In Shona culture, before doing something very important in one’s life, one will go to their elders and secure some form of blessing, seeking that these elders wish them well. For example, a young man will go and seek his father’s blessing before he goes off to marry. In return, the father signifies his blessing by giving his son something that will go towards the bride-price, be it some money or a beast. The father also seeks out the blessing of the ancestors for his son. Another example of when someone might seek a blessing from their elders is on leaving home to start a life alone, or when relocating to live in a foreign land. Shona custom also dictates that when families meet to deliberate on issues, matters are communicated hierarchically from the youngest to the eldest and vice versa.

This manner of addressing living elders is the same as the one used in addressing the dead. Everyone goes to their elders for blessings. The old people go to their elders, but since these are dead, the manner of communication is through rituals and ceremonies which make up the religion. So when ancestral spirits are addressed, they are mentioned hierarchically, with the latest to be included on the roll of ancestral spirits being mentioned first, and requested to pass on to so and so, who will pass on to so and so, and so forth. At the top of the hierarchy is the Supreme Being, Nyadenga.

What is the role of vadzimu?

A belief held is that vadzimu look after their descendants or their clan, known in Shona as their dzinza. They are involved with the welfare of the dzinza, and only of their dzinza.  In return for constant protection, families will occasionally honour their vadzimu. While they are known to protect the needs of their descendants, when vadzimu feel they have been forgotten or neglected, they might withhold their protection, leaving their descendants exposed.

It is therefore common for families to resort to ritual ceremonies after they are faced with misfortune such as illness, death or economic hardship. Such families will consult a divine-healer seeking an explanation for their misfortune. Where the explanation given is that the ancestral spirits are displeased, the divine-healer will advise the family to perform a ritual to honour them and make things right.

However, ancestral spirits can also directly cause suffering, rather than simply withholding their protection. This is the case with the selection of spirit mediums, where they cause suffering on individuals as a way of making contact with and gaining the attention of their families.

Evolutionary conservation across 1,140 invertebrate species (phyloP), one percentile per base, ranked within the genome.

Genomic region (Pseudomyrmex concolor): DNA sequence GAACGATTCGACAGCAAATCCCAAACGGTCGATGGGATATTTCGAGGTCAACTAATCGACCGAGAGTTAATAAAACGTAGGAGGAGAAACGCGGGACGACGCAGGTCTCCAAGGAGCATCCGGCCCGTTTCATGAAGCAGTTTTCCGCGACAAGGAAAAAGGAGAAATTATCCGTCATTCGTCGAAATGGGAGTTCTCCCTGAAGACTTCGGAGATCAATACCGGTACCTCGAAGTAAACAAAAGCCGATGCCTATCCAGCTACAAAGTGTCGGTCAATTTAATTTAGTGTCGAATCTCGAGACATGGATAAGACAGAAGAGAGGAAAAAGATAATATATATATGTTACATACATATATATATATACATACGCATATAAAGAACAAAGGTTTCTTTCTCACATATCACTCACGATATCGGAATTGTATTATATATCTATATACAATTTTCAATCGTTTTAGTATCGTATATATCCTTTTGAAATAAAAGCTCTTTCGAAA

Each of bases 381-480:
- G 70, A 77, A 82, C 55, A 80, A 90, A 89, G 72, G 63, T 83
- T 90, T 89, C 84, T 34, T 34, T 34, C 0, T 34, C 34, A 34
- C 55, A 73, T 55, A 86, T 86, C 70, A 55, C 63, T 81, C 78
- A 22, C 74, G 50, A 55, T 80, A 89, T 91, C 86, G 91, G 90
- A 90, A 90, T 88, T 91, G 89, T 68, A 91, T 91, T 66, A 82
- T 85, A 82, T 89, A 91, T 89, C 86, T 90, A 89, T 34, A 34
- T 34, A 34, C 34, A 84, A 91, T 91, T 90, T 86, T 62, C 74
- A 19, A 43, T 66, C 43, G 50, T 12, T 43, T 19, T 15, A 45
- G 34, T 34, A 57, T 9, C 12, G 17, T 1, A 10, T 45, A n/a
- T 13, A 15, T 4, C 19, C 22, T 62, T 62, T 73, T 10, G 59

Ancestral spirits also sometimes confer special gifts upon mediums. One spirit medium I spoke to in 2019, Sekuru Munaku, described how he would sometimes have dreams pointing him to herbs or plants for use in treating various ailments.

Sekuru Munaku also highlighted how ancestral spirits play an important role in preserving a clan’s history, and passing it down through mediums. To ensure genuineness of a mudzimu, when it first manifests itself, it is thoroughly questioned to establish and confirm its identity. This is known as kukonyesa mudzimu.

How does a family honour its vadzimu?

Tributes to ancestors are made through rituals. A ritual is generally called bira. Rituals made in honour of ancestral spirits can be viewed as an act of sharing with the ancestors, even though they are no longer among the living.

Such rituals usually involve kuteura or kupira. Pouring a libation or sacrificing an animal is known as kuteura. This is done as an offering, kupiraTeura means ‘spill (beer or blood of an animal),’ and pira means ‘make an offering.’ Also, because ritual feasts involve the brewing of beer (doro/ hwahwa), you will sometimes hear them being referred to as hwahwa or doro. So as an example, a family could brew beer and hold a bira to honour their ancestors, and refer to it as doro remvura yenyota (beer to quench (the ancestors’) thirst).

In addition to the traditional beer, ritual feasts usually include singing, dancing, and drumming. At some point during the ritual, the senior elder of the family will make a petition through the ancestral spirits. A libation, which involves pouring out beer on the floor/ ground, is offered as a way of sharing with ancestors, as they cannot physically partake of the feast.

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    From all the above, it is obvious that the belief in the existence of ancestral spirits, and dependence on them is at the core of the indigenous religion of the Shona. However, the Shona still believe in the existence of a Supreme Being who is the creator of the universe and all that is in it.